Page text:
'The Boxtrolls'

Boxtrolls, like and endangered shark or bat species, have an unfairly poor reputation. They are feared and hated by the citizens of Cheesebridge, the town underneath which they reside, because blame for the mysterious disappearance (and presumed death) of the Trubshaw baby and his father has been wrongly pinned on them. Some 10 years after the Trubshaw baby's disappearance, they have been relentlessly hunted in to near-extinction by the exterminator Archibald Snatcher (voiced by Ben Kingsley) and his three henchmen/stooges/deputies Mr. Trout (Nick Frost), Mr. Pickles (Richard Ayoade) and Mr. Gristle (Tracy Morgan).

Boxtrolls are not vicious baby killers, nor are they even petty thieves -- another charge leveled against them by the townspeople. They are mild-mannered, easily frightened builders that wander out at night to take the trash of Cheesebridge and turn it in to treasure in their underground lair. They are so frightened of must humans, and especially Archibald Snatcher, that, like a turtle receding in to its shell, they shrink in to the cardboard boxes that double as their clothes at the sight of one.

The only person they aren't afraid of is Eggs (Isaac Hempstead Wright), an orphaned boy that they have raised as one of their own even as their population has dwindled at the hands of Snatcher. And it is the discovery of Eggs' existence and his cohabitation with the Boxtrolls by the citizens of Cheesebridge that upsets the established order in the town.

This crash course in the goings-on of Cheesebridge and the introduction of the central tension in the film -- the myth vs. the reality of the Boxtrolls -- is an absolute delight. Laika Studios, the stop-motion animation production company also behind ParaNorman and Coraline, makes the most visually interesting animated films around, and their more celebrated competition isn't particularly close.

The best Pixar Studios releases these days are the shorts shown before their oft-uninspired feature-length films, and The Boxtrolls feels an awful lot like a Pixar short fully realized. The titular creatures speak a language that is reminiscent of WALL-E's, making the dialogue especially sparse at the film's outset.

That puts a heavy burden on the visuals, and they deliver. They must (and do) establish the Boxtrolls' world -- the vacuum-like pipe that sucks them up the surface, the conveyor belt that delivers them back home, the in-and-out-of-their-cardboard-shell mechanics as they try to avoid detection by the exterminators. And, with nary a word, they must (and do) make the Boxtrolls lovable -- their care of Eggs has to shine through enough that the terror of Snatcher's pursuit is upsetting. This plays to the strengths of the Laika animators. Every night, Eggs is surrounded by the Boxtrolls as he goes to sleep, leaping up to turn off the light. Every day, he and Fish -- the Boxtroll primarily responsible for his care -- sing/meep along to a discarded, imperfectly shaped record. The prospect that Eggs and Fish could be separated on almost any night by Snatcher and his gang is alarming, driven home by the decreasing number of boxes he is surrounded by as the years pass.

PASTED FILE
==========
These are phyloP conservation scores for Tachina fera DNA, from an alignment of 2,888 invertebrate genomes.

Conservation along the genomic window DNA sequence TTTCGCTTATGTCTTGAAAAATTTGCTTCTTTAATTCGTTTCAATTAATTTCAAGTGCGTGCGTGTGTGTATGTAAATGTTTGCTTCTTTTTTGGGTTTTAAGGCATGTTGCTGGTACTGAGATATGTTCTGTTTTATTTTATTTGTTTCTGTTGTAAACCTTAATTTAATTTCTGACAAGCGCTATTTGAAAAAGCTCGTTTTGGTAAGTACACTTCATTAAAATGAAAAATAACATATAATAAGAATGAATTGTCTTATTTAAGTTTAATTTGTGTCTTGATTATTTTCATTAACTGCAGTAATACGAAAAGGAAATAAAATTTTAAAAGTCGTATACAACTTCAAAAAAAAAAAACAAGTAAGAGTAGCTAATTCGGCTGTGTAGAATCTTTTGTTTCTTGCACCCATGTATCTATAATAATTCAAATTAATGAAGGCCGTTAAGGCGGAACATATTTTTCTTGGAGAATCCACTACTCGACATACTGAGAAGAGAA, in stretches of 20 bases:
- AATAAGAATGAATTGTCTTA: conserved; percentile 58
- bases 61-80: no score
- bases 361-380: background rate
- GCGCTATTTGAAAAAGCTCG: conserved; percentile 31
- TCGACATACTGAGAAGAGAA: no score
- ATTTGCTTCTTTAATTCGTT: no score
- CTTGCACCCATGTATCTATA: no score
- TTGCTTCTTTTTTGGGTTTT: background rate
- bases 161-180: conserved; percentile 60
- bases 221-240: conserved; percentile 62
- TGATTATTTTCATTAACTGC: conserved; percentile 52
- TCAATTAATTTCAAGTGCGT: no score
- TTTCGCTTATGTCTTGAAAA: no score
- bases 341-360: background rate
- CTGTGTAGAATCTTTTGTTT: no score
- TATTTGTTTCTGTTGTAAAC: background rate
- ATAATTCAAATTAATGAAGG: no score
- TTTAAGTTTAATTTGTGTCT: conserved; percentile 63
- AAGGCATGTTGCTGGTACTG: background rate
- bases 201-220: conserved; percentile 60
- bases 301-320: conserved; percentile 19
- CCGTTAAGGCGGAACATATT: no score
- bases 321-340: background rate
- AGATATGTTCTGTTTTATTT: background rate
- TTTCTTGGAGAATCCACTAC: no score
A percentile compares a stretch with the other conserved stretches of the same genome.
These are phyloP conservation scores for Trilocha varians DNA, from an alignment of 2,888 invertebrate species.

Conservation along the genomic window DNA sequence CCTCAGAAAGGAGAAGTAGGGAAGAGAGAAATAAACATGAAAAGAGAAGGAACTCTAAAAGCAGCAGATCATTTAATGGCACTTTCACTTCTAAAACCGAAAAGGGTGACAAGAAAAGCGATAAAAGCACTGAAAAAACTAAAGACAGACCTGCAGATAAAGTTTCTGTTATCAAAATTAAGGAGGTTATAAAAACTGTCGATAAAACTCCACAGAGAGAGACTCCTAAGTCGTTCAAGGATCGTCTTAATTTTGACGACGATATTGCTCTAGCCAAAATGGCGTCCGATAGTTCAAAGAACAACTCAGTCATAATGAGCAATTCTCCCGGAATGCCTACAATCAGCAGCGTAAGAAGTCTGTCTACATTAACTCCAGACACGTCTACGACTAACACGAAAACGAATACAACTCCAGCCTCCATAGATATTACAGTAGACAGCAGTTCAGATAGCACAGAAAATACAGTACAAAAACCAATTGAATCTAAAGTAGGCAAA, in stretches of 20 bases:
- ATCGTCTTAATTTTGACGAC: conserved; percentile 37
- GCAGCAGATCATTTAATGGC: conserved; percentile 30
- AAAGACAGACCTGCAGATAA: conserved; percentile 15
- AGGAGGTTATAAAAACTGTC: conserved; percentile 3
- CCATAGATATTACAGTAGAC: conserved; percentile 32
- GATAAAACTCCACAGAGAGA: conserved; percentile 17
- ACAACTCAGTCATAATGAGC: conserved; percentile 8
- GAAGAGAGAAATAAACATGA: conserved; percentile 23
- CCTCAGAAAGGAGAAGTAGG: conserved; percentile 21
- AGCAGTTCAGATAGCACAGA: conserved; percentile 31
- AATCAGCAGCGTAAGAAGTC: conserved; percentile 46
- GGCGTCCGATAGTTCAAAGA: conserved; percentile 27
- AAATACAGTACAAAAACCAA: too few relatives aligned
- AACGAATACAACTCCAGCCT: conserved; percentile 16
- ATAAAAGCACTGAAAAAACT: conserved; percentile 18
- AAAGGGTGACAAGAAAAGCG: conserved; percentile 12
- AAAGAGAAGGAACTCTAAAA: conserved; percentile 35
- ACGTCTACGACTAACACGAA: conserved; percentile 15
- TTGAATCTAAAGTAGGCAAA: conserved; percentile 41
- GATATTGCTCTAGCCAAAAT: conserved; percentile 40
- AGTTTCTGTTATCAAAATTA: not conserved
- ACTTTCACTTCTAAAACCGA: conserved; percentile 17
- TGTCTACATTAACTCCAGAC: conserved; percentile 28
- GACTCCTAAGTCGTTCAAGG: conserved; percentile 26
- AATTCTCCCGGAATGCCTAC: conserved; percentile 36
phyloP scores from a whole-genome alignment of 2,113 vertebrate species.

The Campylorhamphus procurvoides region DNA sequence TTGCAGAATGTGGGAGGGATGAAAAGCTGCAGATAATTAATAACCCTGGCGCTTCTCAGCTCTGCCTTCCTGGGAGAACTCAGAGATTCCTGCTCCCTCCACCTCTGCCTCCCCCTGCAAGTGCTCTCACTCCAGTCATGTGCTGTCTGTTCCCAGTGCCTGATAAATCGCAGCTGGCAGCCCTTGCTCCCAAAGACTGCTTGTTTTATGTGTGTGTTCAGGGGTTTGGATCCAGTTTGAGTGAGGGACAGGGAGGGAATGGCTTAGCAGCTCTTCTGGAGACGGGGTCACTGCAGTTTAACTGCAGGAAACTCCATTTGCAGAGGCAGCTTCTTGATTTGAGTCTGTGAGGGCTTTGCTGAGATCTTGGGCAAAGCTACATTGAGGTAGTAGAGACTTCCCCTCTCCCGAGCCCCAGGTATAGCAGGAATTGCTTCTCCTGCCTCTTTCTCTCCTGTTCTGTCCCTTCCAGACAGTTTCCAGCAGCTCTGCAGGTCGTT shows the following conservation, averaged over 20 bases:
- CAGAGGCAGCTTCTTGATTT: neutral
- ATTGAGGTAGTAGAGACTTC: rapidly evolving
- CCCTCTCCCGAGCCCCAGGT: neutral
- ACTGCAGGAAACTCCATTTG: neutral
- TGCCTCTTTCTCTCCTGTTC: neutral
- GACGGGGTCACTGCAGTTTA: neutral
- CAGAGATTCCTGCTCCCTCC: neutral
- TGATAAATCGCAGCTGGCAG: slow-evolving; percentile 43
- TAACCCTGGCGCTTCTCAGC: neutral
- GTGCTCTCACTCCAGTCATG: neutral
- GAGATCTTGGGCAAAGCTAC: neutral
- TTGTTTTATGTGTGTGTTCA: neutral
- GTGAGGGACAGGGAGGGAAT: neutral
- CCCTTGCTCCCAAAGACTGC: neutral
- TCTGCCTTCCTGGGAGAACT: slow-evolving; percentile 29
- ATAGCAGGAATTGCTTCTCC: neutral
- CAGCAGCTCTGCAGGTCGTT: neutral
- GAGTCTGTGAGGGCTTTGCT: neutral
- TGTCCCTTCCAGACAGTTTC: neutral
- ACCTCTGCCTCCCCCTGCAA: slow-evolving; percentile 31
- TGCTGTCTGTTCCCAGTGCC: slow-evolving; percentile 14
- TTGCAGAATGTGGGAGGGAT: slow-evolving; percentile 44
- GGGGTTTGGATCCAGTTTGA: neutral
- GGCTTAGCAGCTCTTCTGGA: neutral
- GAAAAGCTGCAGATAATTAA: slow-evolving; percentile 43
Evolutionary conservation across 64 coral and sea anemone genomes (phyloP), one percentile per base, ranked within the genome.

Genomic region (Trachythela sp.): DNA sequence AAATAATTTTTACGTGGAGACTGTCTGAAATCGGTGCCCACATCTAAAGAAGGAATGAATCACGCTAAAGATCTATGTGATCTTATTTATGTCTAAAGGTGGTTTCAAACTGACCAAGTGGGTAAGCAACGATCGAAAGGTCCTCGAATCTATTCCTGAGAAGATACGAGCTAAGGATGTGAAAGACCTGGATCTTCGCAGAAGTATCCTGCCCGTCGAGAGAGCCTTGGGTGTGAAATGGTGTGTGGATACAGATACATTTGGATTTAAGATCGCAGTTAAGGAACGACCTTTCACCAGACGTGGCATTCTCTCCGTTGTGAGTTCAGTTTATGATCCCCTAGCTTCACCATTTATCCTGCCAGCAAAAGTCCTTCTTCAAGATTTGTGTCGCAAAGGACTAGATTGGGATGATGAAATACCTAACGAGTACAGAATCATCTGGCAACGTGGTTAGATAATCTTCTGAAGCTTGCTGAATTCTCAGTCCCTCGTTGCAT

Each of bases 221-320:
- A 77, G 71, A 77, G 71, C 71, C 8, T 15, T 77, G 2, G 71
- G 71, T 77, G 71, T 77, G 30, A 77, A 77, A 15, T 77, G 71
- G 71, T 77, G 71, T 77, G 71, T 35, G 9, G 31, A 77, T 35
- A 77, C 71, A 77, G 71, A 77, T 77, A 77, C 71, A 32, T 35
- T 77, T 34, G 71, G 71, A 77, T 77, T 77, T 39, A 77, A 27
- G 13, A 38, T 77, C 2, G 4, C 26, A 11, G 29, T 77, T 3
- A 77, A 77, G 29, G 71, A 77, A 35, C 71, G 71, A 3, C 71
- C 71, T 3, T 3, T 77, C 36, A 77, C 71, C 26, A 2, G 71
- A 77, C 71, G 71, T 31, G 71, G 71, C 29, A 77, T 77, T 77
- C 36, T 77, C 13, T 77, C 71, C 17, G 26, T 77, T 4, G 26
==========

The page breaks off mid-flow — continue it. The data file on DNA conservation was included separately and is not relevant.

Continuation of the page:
The surface of Cheesebridge is where the real grotesquerie lives. A pot belly, crooked nose and droopy balding hairline make Snatcher especially hideous and sinister. It only gets worse when he consumes cheese -- the obsession of the citizens of the town -- and a food to which he happens to be extremely allergic. Watching Snatcher's face puff up as he consumes a miniscule amount of cheese is, to put it bluntly, gross and offputting -- the way I wish more kids' movies were.

There's an easy allegory about genocide to be had in Snatcher's wicked, ugly persecution of the Boxtrolls, and the Boxtrolls' comparative peacefulness. Snatcher uses ginned up fear of the creatures to justify his station as the leader of the Red Hats -- the only group in town permitted to stay out after curfew to hunt the Boxtrolls.

But what I found more interesting was how damningly the rest of the townspeople are portrayed for enabling them, and particularly the greedy, aloof leadership of Lord Portley-Rind (Jared Harris) and the rest of the White Hats (de facto town leaders) who string along Snatcher with the promise of elevated social status should he complete his mission of eliminating the Boxtrolls. Their detachment from reality, which has them choosing giant wheels of Brie over a children's hospital, both permits Snatcher's free reign and feeds his lust for improved social status.

It is only Portley-Rind's daughter Winnie (Elle Fanning) and the determination and ingenuity of Eggs and the rest of the Boxtrolls that saves Cheesebridge from Snatcher and, really, from itself.

There's nothing in the world of animation right now that looks quite as good as a Laika Studios picture. Three feature films in, that is an established trend. Just as heartening is its willingness to pair those distinct, gorgeous visuals with a grown-up story that children can still love. The Boxtrolls is gross and weird and funny, but it is more than a string of fart jokes delivered by a-bit-too-noticeable voices. That is what truly sets them apart.